Adipocyte-Specific Deletion of Lamin A/C Largely Models Human Familial Partial Lipodystrophy Type 2
figureposted on 2021-07-02, 21:30 authored by Callie A.S. Corsa, Carolyn M. Walsh, Devika P. Bagchi, Maria C. Foss Freitas, Ziru Li, Julie Hardij, Katrina Granger, Hiroyuki Mori, Rebecca L. Schill, Kenneth T. Lewis, Jessica N. Maung, Ruth D. Azaria, Amy E. Rothberg, Elif A. Oral, Ormond A. MacDougald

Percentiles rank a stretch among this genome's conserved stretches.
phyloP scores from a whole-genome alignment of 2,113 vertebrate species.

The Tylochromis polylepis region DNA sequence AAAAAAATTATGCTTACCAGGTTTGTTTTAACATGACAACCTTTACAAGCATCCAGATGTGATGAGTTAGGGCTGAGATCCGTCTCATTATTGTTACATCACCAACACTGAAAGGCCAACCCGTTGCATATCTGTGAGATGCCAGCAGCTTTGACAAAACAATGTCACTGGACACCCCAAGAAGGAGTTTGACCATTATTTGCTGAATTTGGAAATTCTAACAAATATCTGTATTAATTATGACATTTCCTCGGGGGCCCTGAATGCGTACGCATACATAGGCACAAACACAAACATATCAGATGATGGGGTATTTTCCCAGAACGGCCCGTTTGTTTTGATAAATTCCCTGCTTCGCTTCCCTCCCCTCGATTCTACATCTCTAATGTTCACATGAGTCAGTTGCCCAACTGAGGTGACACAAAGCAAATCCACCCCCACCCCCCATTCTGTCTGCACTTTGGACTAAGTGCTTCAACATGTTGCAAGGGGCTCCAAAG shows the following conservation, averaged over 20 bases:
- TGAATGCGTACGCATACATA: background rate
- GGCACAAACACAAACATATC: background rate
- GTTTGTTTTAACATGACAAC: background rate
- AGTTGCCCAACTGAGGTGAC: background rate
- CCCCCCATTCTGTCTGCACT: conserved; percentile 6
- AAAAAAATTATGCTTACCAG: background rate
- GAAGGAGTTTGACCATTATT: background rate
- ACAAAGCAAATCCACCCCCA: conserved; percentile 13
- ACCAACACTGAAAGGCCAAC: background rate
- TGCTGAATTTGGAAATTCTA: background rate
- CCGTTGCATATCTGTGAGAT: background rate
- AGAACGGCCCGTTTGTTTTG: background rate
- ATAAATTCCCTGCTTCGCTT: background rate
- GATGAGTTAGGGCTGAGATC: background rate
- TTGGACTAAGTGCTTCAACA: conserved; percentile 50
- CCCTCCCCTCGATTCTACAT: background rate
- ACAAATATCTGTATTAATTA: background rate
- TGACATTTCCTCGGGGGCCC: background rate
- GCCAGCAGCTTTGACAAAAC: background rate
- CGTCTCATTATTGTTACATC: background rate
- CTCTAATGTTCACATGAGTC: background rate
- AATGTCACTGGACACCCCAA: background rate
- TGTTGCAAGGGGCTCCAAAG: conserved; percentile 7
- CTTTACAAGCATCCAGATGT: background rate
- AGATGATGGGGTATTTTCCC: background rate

Mechanisms by which autosomal recessive mutations in Lmna cause familial partial lipodystrophy type 2 (FPLD2) are poorly understood. To investigate function of lamin A/C in adipose tissues, we created mice with an adipocyte-specific loss of Lmna (LmnaADKO). Although LmnaADKO mice develop and maintain adipose tissues in early postnatal life, they show a striking and progressive loss of white and brown adipose tissues as they approach sexual maturity. LmnaADKO mice exhibit a surprisingly mild metabolic dysfunction on a chow diet, but on a high fat diet they share many characteristics of FPLD2 including hyperglycemia, hepatic steatosis, hyperinsulinemia, and almost undetectable circulating adiponectin and leptin. Whereas LmnaADKO mice have reduced regulated and constitutive bone marrow adipose tissue with a concomitant increase in cortical bone, FPLD2 patients have reduced bone mass and bone mineral density compared to controls. In cell culture models of Lmna deficiency, mesenchymal precursors undergo adipogenesis without impairment, whereas fully-differentiated adipocytes have increased lipolytic responses to adrenergic stimuli. LmnaADKO mice faithfully reproduce many characteristics of FPLD2 and thus provide a unique animal model to investigate mechanisms underlying Lmna-dependent loss of adipose tissues.